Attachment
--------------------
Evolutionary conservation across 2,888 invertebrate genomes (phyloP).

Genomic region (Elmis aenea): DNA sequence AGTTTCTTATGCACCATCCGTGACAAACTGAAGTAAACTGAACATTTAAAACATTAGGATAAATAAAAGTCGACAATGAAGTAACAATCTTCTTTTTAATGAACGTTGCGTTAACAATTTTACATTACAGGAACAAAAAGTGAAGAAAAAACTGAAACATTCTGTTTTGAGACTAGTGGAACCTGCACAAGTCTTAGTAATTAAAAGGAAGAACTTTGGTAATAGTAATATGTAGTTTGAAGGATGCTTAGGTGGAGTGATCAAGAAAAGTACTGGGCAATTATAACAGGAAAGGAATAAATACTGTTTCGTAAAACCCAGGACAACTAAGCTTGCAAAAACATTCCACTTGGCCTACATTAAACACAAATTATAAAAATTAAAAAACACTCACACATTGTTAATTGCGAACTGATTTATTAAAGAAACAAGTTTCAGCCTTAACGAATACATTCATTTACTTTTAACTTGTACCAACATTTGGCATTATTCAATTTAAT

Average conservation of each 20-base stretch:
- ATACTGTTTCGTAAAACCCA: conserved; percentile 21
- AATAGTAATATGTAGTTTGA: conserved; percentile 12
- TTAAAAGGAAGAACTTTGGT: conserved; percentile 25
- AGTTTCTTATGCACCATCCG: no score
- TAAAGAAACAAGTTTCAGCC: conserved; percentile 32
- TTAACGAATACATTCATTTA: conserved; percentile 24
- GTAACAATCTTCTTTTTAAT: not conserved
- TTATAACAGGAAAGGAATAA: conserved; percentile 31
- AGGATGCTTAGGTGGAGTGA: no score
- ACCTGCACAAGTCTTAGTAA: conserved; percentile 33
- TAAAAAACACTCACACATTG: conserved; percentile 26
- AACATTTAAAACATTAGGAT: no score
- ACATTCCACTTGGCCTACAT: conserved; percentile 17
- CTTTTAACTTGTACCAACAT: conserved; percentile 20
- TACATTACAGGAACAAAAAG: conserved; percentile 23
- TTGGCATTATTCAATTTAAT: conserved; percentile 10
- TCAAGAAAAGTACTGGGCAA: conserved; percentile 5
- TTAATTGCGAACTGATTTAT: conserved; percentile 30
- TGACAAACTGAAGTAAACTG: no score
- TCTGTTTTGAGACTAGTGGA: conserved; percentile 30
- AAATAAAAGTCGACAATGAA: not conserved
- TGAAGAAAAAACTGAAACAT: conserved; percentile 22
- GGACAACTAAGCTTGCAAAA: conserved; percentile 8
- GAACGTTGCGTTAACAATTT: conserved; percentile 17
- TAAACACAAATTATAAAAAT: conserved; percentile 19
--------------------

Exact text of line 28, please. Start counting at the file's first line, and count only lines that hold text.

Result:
- TAAACACAAATTATAAAAAT: conserved; percentile 19